There’s a temptation to believe we moderns living within the boundaries of the US have a lot in common with one another, and in many ways we do. But what we have in common with one another isn’t necessarily what we believe we do. One of those areas of commonality probably has to do with the perception of Native Americans as a somewhat generic group of people with a lot in common with one-another and far less in common with whites and Hispanics.
This leads to a lot of packages of thinking among people not living on the Rez, whether they’re whites, second or third generation off-Rez Native Americans, Hispanics, or folks who carry a bit of tribal blood in their veins a few generations old, but never lived on the Rez.
One of the packages contains a romanticized view that the cultural heritages on the Rez still exist, still carry some similarity to those before the coming of Europeans, and are similar to one-another. The phrase, ‘the old ways’ has found its way into the language of those seduced into buying the package. The “I-know-the-old-ways-too-because-my-granddad-was-a-Cherokee [or Apache, etc]” syndrome frequently found among artists, blue-eyed-blond-haired ladies in Atlanta, and in cities across the nation among those who see something wrong with modern life and hunger for a deeper spiritual life.
The fact is, those tribes don’t have much at all in common with one another, aside from being packaged and treated as though they were similar for at least a century-and-a-half by the US Government, far longer for some in the eastern US. Bits and pieces of the original cultures have survived on some reservations, less on some, almost none on some. And those cultures remaining are as unlike one another as they are different from European.
But I’ve digressed. I began this blog entry with the intention of talking about a particular cultural phenomenon re-emerging on Navajo tribal lands, strange and not easily understood by anyone including the Din’e living there. The Skin Walker. A person who voluntarily adopts witch-like and other behaviors that violate the most fundamental religious/spiritual forbiddings of the tribe. The subject, even the name is such that even most Din’e have only a general understanding of what those practices are. But there’s no lack of agreement that Skin Walkers are a threat to everyone, a cause for revulsion, anger, fear, hatred.
On the Pine Hill Navajo (self-determination) Rez south of Ramah Chapter there’s a place that’s come to be called, “Skin-Walker Valley” by everyone who’s willing to use the word. Interestingly, the valley extends into an area checkerboarded with white-owned lands called Candy Kitchen.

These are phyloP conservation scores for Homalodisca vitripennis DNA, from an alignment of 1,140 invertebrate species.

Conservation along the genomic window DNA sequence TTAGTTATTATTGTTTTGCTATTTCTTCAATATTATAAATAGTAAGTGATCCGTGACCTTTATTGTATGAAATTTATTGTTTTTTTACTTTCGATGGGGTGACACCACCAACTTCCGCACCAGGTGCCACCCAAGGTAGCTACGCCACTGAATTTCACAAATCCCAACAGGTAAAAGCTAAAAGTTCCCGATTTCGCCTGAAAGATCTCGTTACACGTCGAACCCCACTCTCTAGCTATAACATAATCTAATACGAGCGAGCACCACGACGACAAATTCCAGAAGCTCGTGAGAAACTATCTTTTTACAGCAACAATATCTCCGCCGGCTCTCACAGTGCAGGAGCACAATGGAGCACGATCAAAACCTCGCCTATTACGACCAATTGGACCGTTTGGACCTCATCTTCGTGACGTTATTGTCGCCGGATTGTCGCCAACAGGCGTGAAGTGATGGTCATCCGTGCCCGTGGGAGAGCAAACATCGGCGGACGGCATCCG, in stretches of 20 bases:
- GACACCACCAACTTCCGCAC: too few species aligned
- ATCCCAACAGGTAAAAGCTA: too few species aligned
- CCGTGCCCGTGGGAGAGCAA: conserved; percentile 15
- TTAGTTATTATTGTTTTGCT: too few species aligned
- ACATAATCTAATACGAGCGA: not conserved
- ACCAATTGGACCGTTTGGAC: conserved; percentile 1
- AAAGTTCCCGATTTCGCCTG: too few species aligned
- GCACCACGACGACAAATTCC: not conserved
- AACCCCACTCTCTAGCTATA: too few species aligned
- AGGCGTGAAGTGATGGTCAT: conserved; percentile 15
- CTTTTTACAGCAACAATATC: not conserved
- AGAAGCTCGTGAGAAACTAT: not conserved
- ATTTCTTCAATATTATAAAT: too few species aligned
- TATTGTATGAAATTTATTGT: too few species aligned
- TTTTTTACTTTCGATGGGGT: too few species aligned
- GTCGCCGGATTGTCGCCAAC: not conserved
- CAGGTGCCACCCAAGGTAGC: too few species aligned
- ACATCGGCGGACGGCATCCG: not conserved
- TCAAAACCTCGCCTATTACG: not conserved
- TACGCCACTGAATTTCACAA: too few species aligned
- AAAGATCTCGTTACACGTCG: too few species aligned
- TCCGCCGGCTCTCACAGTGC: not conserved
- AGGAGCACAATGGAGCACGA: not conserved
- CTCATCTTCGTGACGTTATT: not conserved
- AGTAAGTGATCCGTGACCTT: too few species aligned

What’s surprising is that, while the Skin-Walker phenomenon clearly began on Din’e land, the weirdness and negativity spills over and permeates into the white community. Although some good folks, both white and Din’e, live and make out as best they can in this remote area, it’s shockingly pervaded by all manner of crime. Speed freaks and laboratories are drawn there as by a magnet.
Violence is pandemic. As an example, a few years ago three Navajo youths tortured and killed an octogenerian white woman in her home, puncturing her skull with a screwdriver eighteen times until she died. She had nothing much worth stealing. They did it for ‘fun’. When the lads were identified they were arrested on the Rez, where tribal authorities resisted giving them up for white justice for several days.
Meanwhile, deep in the Rez to the north, near Pueblo Pintada, another valley is rapidly coming to be known as ‘Skin-Walker Valley’, and another at Alamo, far to the southeast.
This phenomenon, were it discussed openly and recognized as in need of investigation, would be far easier for tribal officials to develop strategies to deal with. Open discussion would also help nearby residents and authorities off the Rez toward a clearer perspective concerning an energy and a belief system that is oozing up through the cracks of their lives, slouching across from tribal lands.
But this is getting too long and it’s time to turn out the chickens. Maybe more later.
This poem was written a few years ago about an event on the minds of northwest New Mexico at the time. The fact it happened near ‘Skin-Walker Valley’ was a cause for a lot of concern and confusion.
Last Friday Night
“It’s just too deep in the Rez
For a white-man style killing,” he says:
“A bullet each to the back of the head,
At Pueblo Pentada two brothers are dead;
Two Navajo brothers are dead.
“It isn’t a skin-walker killing;
No feud, not a woman too willing.
A knife, a club, a thirty-ought-six
Is common enough and at least doesn’t mix
White man logic with Navajo tricks:
No bullet each to the back of the head!
But at Pueblo Pentada two brothers are dead!
Two Navajo brothers are dead.”
From Bread Springs to Shiprock you’ll hear people say
“No place is safe now! You can’t get away!”
Nageezi to Yah Ta Hay
You’ll hear the Din’e people say
“The killer’s from Pie Town or Santa Fe.
Some white, somehow, somewhere must pay
For a bullet each to the back of the head!
At Pueblo Pentada two brothers are dead!
Two Navajo brothers are dead.”